|WikiProject Judaism||(Rated B-class, High-importance)|
|WikiProject Bible||(Rated B-class, Top-importance)|
hello visitors. I have just finshed the first edition of this article and its not quite as comprehensive as it could be, so feel free to improve on it. If you want to make changes to spelling of transliterations etc. please discuss them first.
The following sentence from the 1st paragraph makes it seem that the Ruach HaKodesh ("Holy Spirit"), itself is less of an inspiration than some other unnamed influence:
The Ketuvim are believed to have been written under the Ruach HaKodesh, a level less than that of prophecy.
I suggest rephrasing such as: "The Ketuvim are believed to have been written under the Ruach HaKodesh, but with one level less authority than that of prophecy" -I'll go ahead and make that change now.
I added a section regarding the canonization of the Ketuvim as a part of the Hebrew Bible and the Christian Old Testament. There is still a lot that could be done with this section.
I would like to get back to this page and add a section regarding the criteria to which a text was held in order to be counted among the Biblical canon of the Ketuvim.
Any other assistance in this arena would be excellent!
K'thubhim vs. Kəṯûḇîm
I've changed the article to give the latter instead of the former as the "actual Biblical Hebrew", in accordance with the spelling "כְּתוּבִים" and the transliteration scheme employed by Thomas O. Lambdin in "Introduction to Biblical Hebrew" and which seems to agree with where I have seen Biblical Hebrew transcribed elsewhere. However, I've put a note here, partly to defend my modification, and partly cause I'm not 100% confident in it... for a couple reasons:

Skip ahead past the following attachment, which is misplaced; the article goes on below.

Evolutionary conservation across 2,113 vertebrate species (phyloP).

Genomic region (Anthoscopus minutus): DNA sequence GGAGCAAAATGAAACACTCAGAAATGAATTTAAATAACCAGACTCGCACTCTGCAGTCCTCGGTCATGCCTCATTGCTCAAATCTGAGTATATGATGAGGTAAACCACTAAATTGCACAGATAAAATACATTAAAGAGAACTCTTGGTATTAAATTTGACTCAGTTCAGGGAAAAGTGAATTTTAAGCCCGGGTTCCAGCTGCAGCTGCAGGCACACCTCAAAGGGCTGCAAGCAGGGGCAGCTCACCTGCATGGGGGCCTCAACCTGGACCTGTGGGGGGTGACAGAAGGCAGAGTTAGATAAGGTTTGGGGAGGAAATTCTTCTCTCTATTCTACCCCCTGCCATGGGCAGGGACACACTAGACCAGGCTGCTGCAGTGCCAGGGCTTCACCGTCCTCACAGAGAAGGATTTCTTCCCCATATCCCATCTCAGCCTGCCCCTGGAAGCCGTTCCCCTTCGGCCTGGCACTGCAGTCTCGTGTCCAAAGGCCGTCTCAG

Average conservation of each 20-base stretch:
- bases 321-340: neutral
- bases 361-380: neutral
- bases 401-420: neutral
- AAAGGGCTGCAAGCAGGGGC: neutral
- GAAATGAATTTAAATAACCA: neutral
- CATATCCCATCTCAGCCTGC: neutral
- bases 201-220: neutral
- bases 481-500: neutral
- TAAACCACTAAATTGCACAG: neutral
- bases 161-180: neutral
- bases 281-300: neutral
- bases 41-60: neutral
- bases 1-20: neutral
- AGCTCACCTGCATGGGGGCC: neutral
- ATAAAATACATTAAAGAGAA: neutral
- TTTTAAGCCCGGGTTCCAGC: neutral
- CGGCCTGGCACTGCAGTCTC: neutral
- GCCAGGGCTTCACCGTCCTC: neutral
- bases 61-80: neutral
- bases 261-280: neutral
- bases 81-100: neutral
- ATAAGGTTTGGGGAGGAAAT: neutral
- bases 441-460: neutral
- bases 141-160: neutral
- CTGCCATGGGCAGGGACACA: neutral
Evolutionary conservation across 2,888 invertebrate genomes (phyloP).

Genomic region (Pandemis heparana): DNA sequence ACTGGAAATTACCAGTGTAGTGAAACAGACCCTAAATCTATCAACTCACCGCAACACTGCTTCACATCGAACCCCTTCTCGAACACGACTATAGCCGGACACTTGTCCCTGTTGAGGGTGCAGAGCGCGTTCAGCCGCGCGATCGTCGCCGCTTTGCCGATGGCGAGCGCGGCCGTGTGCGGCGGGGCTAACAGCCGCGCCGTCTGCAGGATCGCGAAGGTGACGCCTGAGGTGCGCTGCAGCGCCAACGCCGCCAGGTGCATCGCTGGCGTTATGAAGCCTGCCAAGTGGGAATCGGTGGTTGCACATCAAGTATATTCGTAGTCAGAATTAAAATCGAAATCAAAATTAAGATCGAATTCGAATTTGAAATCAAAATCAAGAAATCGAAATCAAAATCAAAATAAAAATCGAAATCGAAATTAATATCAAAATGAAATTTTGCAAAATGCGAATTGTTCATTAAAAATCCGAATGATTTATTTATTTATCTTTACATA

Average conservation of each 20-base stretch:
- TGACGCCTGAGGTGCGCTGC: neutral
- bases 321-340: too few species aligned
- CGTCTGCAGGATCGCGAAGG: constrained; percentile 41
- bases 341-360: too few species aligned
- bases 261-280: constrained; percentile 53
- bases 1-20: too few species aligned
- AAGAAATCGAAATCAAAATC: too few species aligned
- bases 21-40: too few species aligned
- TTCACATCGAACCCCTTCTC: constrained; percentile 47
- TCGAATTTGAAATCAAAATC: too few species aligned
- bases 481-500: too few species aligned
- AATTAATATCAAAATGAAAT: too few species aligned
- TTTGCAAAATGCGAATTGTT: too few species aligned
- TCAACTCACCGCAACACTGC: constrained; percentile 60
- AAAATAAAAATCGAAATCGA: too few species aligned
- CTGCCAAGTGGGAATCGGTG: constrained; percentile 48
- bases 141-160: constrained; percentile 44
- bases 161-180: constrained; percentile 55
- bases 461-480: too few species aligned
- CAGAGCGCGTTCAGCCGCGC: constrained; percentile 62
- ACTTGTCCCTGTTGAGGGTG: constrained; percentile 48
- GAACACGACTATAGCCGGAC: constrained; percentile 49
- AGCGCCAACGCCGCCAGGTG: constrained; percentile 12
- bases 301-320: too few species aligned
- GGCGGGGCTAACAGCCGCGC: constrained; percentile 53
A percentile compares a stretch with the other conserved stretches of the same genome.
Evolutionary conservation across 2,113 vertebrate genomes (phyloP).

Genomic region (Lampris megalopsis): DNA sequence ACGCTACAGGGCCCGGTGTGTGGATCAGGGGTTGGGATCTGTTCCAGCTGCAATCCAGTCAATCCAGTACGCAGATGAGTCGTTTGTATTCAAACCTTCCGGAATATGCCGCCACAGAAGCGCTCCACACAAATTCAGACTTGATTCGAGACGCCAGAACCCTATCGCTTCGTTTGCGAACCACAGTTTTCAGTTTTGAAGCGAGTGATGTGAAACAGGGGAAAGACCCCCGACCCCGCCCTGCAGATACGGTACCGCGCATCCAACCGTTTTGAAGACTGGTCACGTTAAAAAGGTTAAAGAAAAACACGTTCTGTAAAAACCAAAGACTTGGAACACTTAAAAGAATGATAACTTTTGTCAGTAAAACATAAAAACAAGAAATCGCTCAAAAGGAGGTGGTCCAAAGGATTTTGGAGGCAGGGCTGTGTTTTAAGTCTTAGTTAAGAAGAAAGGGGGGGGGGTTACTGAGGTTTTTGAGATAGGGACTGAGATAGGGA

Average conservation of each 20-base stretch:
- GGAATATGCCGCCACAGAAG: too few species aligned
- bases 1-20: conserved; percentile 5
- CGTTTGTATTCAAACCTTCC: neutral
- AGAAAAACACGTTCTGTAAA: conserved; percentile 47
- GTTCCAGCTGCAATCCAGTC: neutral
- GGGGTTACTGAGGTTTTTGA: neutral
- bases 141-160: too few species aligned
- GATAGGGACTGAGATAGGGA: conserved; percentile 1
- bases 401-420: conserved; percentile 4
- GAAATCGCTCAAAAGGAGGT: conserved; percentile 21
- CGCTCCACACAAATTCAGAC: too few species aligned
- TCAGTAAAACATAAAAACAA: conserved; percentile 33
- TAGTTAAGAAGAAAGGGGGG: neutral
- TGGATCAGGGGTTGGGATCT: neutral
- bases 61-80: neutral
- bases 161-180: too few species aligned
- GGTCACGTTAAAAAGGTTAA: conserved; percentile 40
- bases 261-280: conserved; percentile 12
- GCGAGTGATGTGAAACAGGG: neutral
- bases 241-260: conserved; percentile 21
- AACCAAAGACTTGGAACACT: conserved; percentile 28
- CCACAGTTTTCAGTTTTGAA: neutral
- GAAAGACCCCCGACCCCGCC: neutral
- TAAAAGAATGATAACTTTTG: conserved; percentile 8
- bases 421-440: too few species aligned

- I have seen the apostrophe used in some places instead of the schwa, e.g. "l'chaim", so I'm not immediately ready to call its use here "incorrect". I think that might only be a convention of Modern Hebrew, but I'm not sure and haven't asked anyone, so maybe I'm wrong.
- I'm unaware of whether the spelling "K'thubhim" has any conventionalized usage anywhere. Additionally, "K'thubhim" (as well as "K'thuvim") both get way more Google hits than "Kəṯûḇîm". However, "Ketuvim" gets more than all three of them combined. I think the version as I have edited it makes it clear that "Ketuvim" is the commonly used, grandfathered-in, mostly-phonetic spelling while "Kəṯûḇîm" is the scholarly, historical transliteration of the original Hebrew. "K'thubhim" doesn't seem to fit either role that well.